The houses in the neighborhood thin out along Nahar Hayarden (Jordan River ) Street, and then, atop the hill, below the high-tension wire, looms Ramat Beit Shemesh Aleph. This too is largely a Haredi neighborhood and here, too, Jerusalem stone dazzles the eyes in the glare of the August sun. The difference is that there is also a section of two-story homes and other spacious dwellings where the occupants cultivate their yards. There are bins to deposit plastic bottles for recycling.
Beit Shemesh differs from all the other Haredi cities in terms of the vast variety of its groups, ranging from the most extreme of the extremists all the way to those who are stretching the boundaries of the Haredi ethos into new realms. Ramat Beit Shemesh Aleph is in fact one of the most complicated places in the Jewish world. Orientation here requires a factional GPS that has an up-to-date command of the lexicon of Haredi sects, such as "classic Lithuanian Haredim," "zealous Lithuanian Haredim," "national-religious," "blue shirts," "national-Haredi," "mithazkim" (growing stronger in religion ), "Chabadniks" and those who insist on remaining nonaligned, perched on the borderlines between groups.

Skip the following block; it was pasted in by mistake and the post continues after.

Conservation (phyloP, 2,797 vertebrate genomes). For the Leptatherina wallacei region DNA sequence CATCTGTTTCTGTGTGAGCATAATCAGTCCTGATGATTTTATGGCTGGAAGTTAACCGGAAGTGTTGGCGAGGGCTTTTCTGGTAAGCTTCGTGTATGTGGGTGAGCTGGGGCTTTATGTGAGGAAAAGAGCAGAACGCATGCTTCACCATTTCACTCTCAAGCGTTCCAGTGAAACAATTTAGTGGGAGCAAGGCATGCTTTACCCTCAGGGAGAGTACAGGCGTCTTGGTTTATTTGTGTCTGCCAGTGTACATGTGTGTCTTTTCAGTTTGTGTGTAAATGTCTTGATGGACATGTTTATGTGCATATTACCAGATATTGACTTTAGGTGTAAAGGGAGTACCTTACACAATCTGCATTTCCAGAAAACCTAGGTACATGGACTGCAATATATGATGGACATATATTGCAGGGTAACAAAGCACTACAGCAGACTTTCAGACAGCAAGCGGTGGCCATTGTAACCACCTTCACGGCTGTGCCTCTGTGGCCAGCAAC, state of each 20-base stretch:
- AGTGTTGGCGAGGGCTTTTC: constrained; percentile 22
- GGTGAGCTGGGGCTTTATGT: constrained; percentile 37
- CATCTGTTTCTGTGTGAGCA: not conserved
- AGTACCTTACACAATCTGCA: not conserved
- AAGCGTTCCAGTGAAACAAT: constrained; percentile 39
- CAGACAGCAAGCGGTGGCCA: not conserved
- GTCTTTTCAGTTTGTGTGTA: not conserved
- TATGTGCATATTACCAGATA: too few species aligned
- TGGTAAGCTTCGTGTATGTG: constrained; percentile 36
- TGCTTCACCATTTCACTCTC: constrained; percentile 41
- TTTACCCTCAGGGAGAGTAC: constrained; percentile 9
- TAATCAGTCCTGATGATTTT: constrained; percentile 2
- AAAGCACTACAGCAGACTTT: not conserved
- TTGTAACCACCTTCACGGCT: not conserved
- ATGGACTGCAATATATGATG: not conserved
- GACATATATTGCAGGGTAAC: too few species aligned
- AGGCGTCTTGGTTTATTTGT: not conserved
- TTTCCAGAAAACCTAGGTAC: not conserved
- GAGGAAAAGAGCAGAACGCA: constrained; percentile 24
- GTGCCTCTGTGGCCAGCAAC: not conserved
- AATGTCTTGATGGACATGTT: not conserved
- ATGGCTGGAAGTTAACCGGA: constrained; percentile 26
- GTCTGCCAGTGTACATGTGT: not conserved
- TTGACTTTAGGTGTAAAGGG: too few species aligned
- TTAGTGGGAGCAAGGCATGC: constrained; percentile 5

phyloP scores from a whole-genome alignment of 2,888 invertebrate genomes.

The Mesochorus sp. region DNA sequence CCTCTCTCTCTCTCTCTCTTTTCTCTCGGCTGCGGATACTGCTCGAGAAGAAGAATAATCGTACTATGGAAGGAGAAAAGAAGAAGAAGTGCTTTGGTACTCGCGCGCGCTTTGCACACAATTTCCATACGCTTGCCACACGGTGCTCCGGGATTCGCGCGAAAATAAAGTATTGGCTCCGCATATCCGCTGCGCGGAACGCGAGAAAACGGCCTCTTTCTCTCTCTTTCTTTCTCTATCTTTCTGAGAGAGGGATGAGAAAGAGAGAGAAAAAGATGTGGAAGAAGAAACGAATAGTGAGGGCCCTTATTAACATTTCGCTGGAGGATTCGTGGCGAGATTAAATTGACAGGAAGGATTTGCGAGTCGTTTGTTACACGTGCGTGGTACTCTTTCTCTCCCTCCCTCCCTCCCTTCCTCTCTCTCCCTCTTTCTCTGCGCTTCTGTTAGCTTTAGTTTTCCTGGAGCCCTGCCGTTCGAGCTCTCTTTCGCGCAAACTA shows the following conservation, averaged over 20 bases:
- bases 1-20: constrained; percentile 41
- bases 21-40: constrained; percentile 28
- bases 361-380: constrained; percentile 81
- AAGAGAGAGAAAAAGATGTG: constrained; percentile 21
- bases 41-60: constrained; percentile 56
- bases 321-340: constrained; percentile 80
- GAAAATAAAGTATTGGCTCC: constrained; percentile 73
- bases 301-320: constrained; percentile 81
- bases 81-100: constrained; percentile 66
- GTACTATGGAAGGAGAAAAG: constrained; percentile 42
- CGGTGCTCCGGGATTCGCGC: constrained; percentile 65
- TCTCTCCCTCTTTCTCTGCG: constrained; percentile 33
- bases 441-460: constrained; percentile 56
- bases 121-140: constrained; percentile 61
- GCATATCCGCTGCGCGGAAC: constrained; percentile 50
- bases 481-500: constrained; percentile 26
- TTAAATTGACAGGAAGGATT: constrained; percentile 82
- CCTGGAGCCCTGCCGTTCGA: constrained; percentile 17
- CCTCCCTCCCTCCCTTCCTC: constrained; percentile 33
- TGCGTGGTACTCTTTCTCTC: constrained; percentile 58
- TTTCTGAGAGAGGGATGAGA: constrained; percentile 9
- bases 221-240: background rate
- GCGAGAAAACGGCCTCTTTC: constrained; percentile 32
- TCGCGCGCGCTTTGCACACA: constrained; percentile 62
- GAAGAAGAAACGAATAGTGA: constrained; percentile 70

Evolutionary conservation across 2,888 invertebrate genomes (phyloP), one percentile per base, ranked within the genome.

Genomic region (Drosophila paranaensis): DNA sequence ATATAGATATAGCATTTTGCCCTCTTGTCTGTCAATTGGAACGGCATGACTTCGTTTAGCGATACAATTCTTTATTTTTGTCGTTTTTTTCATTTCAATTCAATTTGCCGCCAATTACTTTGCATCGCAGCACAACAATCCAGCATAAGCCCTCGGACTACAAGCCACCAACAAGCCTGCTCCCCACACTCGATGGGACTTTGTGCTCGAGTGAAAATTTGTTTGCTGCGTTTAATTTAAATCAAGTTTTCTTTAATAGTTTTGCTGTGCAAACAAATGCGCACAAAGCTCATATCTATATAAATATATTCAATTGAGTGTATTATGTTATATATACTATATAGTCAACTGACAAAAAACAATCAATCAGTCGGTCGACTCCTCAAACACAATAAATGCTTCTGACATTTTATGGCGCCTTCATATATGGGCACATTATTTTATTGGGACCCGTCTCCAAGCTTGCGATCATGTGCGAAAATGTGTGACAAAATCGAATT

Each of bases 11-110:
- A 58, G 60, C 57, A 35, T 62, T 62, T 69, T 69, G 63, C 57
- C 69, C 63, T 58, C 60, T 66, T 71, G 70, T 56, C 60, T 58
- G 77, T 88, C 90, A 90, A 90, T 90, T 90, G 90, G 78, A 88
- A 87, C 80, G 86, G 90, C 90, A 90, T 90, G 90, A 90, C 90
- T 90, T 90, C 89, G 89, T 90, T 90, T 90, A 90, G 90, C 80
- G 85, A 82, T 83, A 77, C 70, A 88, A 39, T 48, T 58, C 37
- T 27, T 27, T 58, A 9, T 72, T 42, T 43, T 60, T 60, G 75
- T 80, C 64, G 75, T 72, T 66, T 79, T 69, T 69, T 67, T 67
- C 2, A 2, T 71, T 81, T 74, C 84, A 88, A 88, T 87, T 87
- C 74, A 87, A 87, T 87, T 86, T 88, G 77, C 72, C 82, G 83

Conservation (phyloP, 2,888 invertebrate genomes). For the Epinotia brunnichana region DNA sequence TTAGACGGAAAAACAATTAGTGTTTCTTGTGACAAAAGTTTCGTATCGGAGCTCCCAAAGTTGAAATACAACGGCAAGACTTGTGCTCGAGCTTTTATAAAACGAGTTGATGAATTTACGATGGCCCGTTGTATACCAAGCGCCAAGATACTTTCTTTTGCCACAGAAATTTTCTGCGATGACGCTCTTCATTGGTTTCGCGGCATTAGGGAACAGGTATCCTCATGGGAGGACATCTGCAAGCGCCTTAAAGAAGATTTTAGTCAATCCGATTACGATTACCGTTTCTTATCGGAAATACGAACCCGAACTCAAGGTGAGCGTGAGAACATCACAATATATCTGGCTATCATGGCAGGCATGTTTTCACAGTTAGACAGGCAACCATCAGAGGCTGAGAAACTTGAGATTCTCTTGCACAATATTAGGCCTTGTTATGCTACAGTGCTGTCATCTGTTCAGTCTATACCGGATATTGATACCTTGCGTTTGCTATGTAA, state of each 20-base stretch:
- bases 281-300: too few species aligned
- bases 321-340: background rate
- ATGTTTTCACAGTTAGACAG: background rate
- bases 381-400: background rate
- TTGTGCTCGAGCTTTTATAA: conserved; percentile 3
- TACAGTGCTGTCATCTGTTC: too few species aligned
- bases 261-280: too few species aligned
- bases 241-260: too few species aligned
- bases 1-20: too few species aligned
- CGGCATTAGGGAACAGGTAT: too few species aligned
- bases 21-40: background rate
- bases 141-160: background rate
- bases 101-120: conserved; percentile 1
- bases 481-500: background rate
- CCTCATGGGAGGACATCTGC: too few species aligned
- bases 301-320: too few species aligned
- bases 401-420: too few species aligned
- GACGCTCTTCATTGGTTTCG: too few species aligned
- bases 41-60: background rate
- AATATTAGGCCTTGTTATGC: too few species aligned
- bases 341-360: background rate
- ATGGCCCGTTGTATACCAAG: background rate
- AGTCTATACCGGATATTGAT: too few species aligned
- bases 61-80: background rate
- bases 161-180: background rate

Only about 15 students, all in ninth grade, started school three weeks ago in the Beit Shemesh Yeshiva, aiming for a matriculation certificate. Despite its small size, the liberal Haredi community is very proud of the institution. "I am not willing to be an illiterate Haredi. I am not willing to allow mediocrity, certainly not in my children's education," says a member of the modern-Haredi community in Ramat Beit Shemesh whose children are studying English and mathematics as well as the sacred texts. "They need a challenge, and regrettably, that hardly exists in the Haredi system. There is hardly any aspiration for excellence."
This yeshiva joins a handful of Haredi institutions in which, together with long hours devoted to Gemara, there are also matriculation certificate studies, emulating dozens of national-religious high-school yeshivas in Israel and Haredi yeshivas abroad. But for Haredim in Israel, this is a marginal phenomenon, appealing mainly to the modern elite, where families can afford to pay NIS 3,000 a month per student. The state funds obtained by Shas and United Torah Judaism for their "independent" educational institutions are not earmarked for such yeshivas.
The oldest of the Haredi "small yeshivas" is Hayishuv Hahadash in north Tel Aviv. Over the years it was joined by Maarava Machon Rubin in the West Bank settlement of Matityahu, Naharda in Moshav Nehalim near Petah Tikva, Nehora in Mevo Horon, a West Bank settlement, and Meorot in old Beit Shemesh. It is not by chance that all these yeshivas are located far from the Haredi centers, as is the sixth and newest one; nor is it by chance that two of the six are in Beit Shemesh.